hypnagogic hallucinations – another tool in the writer’s toolbox?
I came upon the term ‘hypnagogic hallucinations’ while attempting to write a story about AI. I wanted find the biological equivalent of the ‘hidden layer’ of AI, the layer in between input layers and output layers, where artificial neurons take in a set of weighted inputs and produce an output through an activation function. I thought if I could equate it to the layer between wakefulness and sleep I might be on to something.
I have yet to finish that particular story, but what I was left with was a strong desire to see if I could use this hypnagogia period, where it’s common to experience involuntary and imagined experiences (i.e. hypnagogic hallucinations), as a tool to explore my subconscious a bit and write down any ideas that came as a result.
So I did.
I mention it here as a recently posted the results of said ‘hallucinations’ and then gave a brief explanation of these events to my friend/editor, her being a writer and creative type herself, and then thought there might be someone else in the writing community who might find it interesting.
Although far from scientific, what I did was wake up a little earlier than usual for three straight days and then fell back asleep for awhile. Although never a deep sleep. And in the interest of full disclosure, I was lulled back to slumber by putting on a Fall Asleep to Karl Pilkington video on Youtube and having it play softly in the background.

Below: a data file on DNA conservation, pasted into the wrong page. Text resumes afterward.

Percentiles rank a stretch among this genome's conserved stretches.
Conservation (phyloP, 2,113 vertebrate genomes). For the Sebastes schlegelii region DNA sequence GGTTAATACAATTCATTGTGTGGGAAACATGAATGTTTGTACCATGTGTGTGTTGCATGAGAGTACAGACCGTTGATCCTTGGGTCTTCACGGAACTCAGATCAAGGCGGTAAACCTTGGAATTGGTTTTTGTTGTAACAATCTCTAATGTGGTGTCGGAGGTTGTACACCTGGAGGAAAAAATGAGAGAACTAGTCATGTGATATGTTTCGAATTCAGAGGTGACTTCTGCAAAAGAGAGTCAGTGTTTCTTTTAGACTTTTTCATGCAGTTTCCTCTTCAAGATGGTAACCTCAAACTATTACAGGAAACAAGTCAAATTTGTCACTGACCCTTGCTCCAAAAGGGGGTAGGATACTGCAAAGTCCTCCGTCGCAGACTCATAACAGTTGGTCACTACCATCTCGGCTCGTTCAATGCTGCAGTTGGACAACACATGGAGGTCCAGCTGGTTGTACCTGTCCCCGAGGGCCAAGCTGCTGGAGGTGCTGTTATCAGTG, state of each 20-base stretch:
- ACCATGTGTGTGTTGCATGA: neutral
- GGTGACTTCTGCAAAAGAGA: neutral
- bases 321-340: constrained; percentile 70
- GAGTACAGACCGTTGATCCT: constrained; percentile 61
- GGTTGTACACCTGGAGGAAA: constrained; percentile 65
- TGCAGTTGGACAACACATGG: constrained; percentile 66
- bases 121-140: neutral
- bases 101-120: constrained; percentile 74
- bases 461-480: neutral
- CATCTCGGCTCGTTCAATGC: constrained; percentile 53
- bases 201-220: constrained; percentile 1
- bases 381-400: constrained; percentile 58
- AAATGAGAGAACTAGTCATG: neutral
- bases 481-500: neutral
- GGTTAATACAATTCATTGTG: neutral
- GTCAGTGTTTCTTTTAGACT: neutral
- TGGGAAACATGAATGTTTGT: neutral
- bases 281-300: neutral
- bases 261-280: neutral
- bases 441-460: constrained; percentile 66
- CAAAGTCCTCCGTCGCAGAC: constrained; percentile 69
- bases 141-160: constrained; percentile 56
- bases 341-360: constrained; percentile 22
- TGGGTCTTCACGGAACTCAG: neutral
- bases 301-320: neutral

It was actually easier than I thought to achieve this state and each day I came out with a chunk of what would become the eight-part Nap Lapkin and the Mammoth Undertaking. Little bits of dialogue and snippets of images hastily written down when I realized I was once again awake and then dropped into the story like pieces of a puzzle. However Sesame Street and woolly mammoths managed to initially manifest themselves, both probably starting with some Snuffleupagus memory (how deep was that buried?), I have no idea, but once they were established on the first morning the next two sessions could jump right in with the heroes and villains that populate every writer’s unconscious mind.
In retrospect I was a bit disappointed about how linear the story ended up being and how the dialogue focused mainly on reinforcing archetypes. On the other hand, there were a few laughs to be had and a few unexpected poignant moments, some of which were quite personal and not the kind of stuff I typically feel comfortable including in stories.
As an experiment I’d have to say it was a success and now I wonder what impact changing what is playing in the background as I enter the hypnagogia period might have on the experiences I am have. Obviously there are a number of other variables that can be changed in this endeavor as well and I look forward to continuing the exploration of my ‘hidden layers.’ While I’m sure there are similarities between these episodes and psychedelic drugs, at first blush I would think that psychoactive substances cause changes in a person’s sensory perception and emotions while hypnagogic hallucinations seem more rooted in a person’s psyche. Also having dabbled in mindfulness, I would also speculate that these hallucinations seem to come from more random and less important places than those meditation seemed to evoke.
Despite all the big words, please remember that I am a moron so take it all with a grain of salt.
If you’ve had any involvement with this or try it and want to share your experience I hope you’ll send me an email – firstname.lastname@example.org
(fyi… tomorrow’s story is also a result of this new morning ritual)
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